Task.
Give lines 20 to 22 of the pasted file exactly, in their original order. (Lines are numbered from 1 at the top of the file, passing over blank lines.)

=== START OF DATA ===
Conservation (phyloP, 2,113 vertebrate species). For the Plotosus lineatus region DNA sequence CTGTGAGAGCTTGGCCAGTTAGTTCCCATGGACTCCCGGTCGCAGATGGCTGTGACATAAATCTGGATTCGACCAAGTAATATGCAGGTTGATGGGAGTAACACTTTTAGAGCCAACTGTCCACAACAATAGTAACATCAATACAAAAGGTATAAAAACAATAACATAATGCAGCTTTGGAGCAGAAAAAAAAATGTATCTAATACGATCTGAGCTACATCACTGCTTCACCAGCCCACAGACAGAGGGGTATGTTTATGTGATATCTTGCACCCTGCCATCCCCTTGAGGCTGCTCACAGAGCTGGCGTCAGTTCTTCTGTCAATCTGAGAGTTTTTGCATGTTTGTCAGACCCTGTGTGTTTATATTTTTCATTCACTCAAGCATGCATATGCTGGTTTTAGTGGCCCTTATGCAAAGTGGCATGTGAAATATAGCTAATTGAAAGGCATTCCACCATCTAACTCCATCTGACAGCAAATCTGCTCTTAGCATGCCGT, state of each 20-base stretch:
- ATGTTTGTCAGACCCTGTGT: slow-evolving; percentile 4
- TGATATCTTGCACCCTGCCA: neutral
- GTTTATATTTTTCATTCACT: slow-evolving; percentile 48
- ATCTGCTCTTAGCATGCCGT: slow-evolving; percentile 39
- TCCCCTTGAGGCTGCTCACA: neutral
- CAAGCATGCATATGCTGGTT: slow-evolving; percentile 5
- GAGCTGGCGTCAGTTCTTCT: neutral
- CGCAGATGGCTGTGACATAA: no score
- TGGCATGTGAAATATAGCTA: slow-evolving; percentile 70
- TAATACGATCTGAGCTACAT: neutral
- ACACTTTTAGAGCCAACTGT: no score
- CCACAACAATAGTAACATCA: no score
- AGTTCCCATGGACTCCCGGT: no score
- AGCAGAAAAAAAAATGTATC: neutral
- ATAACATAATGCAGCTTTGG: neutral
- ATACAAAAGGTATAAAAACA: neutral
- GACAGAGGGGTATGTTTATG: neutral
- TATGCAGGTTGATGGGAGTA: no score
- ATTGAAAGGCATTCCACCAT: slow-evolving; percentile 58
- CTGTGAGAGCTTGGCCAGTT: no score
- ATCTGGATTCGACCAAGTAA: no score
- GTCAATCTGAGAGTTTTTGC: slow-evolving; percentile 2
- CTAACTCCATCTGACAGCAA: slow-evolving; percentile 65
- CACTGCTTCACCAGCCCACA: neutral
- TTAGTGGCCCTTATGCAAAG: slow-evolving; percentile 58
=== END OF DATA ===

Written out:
- ATTGAAAGGCATTCCACCAT: slow-evolving; percentile 58
- CTGTGAGAGCTTGGCCAGTT: no score
- ATCTGGATTCGACCAAGTAA: no score